IDE ATAPI streaming tape driver¶
This driver is a part of the Linux ide driver.
The driver, in co-operation with ide.c, basically traverses the request-list for the block device interface. The character device interface, on the other hand, creates new requests, adds them to the request-list of the block device, and waits for their completion.
The block device major and minor numbers are determined from the tape’s relative position in the ide interfaces, as explained in ide.c.
The character device interface consists of the following devices:
ht0 major 37, minor 0 first IDE tape, rewind on close.
ht1 major 37, minor 1 second IDE tape, rewind on close.
nht0 major 37, minor 128 first IDE tape, no rewind on close.
nht1 major 37, minor 129 second IDE tape, no rewind on close.
The general magnetic tape commands compatible interface, as defined by include/linux/mtio.h, is accessible through the character device.
General ide driver configuration options, such as the interrupt-unmask flag, can be configured by issuing an ioctl to the block device interface, as any other ide device.
Our own ide-tape ioctl’s can be issued to either the block device or the character device interface.
Maximal throughput with minimal bus load will usually be achieved in the following scenario:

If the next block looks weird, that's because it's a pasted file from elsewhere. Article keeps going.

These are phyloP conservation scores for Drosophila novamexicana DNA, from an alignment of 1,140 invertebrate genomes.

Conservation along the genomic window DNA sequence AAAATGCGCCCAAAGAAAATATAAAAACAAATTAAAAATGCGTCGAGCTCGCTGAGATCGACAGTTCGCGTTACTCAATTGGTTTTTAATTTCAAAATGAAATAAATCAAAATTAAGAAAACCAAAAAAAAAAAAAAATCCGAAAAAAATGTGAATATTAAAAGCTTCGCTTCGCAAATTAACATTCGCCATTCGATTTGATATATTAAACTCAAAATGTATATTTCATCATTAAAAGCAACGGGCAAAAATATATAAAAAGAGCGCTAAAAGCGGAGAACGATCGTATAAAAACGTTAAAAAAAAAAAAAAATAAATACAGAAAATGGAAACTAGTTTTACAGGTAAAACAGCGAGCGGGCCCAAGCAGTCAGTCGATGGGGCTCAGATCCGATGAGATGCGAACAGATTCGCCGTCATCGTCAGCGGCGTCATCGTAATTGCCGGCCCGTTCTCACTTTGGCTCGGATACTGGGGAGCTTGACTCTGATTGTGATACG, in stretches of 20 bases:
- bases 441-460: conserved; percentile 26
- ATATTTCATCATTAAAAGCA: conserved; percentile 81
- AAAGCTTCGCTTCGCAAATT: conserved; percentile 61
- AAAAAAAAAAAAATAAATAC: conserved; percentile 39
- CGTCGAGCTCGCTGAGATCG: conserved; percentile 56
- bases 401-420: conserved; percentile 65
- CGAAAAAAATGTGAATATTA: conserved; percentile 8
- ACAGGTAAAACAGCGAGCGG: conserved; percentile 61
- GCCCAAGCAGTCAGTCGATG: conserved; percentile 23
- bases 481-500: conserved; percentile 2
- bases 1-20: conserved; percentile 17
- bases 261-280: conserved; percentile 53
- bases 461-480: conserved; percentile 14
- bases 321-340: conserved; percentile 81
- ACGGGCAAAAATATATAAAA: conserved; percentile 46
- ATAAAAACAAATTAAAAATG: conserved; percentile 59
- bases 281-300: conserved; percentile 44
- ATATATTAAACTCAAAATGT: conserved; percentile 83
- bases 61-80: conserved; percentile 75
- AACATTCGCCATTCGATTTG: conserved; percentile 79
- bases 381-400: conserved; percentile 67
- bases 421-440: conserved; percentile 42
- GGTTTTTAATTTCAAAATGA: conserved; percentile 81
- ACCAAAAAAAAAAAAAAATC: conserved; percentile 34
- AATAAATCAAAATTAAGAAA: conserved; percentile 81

ide-tape is operating in the pipelined operation mode.
No buffering is performed by the user backup program.
Testing was done with a 2 GB CONNER CTMA 4000 IDE ATAPI Streaming Tape Drive.
Here are some words from the first releases of hd.c, which are quoted in ide.c and apply here as well:
Special care is recommended. Have Fun!
Support for the ATAPI overlap protocol.
In order to maximize bus throughput, we currently use the DSC overlap method which enables ide.c to service requests from the other device while the tape is busy executing a command. The DSC overlap method involves polling the tape’s status register for the DSC bit, and servicing the other device while the tape isn’t ready.
In the current QIC development standard (December 1995), it is recommended that new tape drives will in addition implement the ATAPI overlap protocol, which is used for the same purpose - efficient use of the IDE bus, but is interrupt driven and thus has much less CPU overhead.
ATAPI overlap is likely to be supported in most new ATAPI devices, including new ATAPI cdroms, and thus provides us a method by which we can achieve higher throughput when sharing a (fast) ATA-2 disk with any (slow) new ATAPI device.